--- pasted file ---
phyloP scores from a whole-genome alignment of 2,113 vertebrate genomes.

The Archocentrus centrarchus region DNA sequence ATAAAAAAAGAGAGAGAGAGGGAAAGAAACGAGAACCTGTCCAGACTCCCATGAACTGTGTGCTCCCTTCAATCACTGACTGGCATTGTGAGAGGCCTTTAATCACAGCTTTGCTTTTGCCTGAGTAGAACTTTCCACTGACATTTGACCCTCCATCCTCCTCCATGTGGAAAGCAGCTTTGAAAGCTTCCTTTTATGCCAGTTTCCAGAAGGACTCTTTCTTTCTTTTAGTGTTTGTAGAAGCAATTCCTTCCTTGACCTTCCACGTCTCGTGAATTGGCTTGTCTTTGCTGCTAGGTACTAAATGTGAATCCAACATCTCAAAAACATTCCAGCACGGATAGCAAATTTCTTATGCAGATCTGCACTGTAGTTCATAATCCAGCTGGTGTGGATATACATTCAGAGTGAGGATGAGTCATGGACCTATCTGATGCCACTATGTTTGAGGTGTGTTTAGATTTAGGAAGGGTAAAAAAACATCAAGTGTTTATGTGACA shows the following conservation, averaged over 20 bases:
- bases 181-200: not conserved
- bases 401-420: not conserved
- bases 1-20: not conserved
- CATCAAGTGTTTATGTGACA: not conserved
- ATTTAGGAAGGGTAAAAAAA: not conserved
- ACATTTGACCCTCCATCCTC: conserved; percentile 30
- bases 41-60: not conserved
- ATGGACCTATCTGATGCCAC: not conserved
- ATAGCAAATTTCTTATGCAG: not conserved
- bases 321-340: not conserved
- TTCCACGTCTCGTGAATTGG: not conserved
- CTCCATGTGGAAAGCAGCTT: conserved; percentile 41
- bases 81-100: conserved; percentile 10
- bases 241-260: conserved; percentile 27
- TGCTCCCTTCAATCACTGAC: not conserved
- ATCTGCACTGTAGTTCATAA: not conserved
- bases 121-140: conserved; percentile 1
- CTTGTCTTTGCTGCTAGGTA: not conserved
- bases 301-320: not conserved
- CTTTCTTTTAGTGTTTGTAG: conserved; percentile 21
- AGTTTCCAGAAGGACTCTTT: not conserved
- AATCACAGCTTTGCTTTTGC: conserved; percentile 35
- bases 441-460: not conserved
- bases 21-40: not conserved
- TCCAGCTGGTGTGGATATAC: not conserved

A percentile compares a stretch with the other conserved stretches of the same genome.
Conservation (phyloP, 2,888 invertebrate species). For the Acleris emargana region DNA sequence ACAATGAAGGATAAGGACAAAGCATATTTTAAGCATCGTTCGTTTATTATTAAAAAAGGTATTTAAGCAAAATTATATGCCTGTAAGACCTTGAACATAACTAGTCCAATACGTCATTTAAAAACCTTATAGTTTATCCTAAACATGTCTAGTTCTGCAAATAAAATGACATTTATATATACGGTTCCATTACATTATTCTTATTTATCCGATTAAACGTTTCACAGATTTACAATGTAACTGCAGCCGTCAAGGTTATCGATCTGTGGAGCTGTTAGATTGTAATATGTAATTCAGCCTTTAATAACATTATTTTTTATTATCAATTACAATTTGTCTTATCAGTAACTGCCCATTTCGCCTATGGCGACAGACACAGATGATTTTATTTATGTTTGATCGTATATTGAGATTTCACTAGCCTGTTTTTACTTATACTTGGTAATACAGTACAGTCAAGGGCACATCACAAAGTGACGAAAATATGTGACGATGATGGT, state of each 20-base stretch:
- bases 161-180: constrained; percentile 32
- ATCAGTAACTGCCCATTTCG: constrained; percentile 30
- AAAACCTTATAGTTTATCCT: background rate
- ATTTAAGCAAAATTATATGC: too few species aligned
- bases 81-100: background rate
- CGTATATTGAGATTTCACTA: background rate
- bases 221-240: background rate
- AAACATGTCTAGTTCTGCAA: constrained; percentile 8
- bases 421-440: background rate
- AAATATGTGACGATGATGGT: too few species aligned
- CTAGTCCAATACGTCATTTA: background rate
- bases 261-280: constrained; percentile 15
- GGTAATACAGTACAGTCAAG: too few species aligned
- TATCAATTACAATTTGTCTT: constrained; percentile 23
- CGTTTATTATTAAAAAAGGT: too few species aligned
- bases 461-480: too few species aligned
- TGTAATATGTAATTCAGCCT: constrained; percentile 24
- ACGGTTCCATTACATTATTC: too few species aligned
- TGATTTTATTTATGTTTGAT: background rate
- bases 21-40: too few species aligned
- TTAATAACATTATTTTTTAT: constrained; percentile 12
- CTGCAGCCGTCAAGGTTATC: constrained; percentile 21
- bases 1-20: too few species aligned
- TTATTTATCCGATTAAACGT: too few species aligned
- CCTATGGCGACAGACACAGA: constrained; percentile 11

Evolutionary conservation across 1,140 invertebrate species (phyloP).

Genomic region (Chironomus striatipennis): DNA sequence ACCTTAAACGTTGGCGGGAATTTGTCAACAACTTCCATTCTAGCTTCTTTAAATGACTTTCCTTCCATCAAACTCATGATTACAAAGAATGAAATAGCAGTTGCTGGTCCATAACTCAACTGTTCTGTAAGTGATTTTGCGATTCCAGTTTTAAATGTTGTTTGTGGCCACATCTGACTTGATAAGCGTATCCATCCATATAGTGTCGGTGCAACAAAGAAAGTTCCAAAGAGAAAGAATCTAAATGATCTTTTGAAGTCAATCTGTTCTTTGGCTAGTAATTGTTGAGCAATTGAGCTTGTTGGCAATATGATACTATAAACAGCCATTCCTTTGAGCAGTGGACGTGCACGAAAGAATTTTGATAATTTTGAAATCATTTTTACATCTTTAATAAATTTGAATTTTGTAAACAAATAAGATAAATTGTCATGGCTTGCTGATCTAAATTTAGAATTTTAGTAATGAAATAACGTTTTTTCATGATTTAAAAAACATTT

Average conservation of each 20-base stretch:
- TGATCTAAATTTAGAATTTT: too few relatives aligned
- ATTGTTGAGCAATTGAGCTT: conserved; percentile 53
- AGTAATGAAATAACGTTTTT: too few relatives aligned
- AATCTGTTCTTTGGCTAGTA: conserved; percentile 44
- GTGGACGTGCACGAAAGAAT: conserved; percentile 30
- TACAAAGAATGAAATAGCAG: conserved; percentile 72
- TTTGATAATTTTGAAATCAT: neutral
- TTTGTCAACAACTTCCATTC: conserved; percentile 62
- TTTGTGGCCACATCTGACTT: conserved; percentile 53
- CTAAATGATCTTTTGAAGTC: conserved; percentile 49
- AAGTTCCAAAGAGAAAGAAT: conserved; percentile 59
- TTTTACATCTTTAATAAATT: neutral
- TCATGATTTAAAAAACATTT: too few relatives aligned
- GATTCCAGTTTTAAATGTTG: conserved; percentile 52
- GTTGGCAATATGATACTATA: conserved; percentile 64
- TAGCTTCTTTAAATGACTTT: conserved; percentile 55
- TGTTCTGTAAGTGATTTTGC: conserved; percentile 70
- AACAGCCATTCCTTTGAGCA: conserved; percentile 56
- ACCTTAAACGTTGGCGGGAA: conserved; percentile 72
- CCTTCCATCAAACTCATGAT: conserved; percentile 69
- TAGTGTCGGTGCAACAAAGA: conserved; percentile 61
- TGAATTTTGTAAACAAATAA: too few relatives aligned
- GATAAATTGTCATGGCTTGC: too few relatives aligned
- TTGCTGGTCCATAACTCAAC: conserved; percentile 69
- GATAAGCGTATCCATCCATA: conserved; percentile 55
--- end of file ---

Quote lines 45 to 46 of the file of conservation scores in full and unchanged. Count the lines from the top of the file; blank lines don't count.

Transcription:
- bases 461-480: too few species aligned
- TGTAATATGTAATTCAGCCT: constrained; percentile 24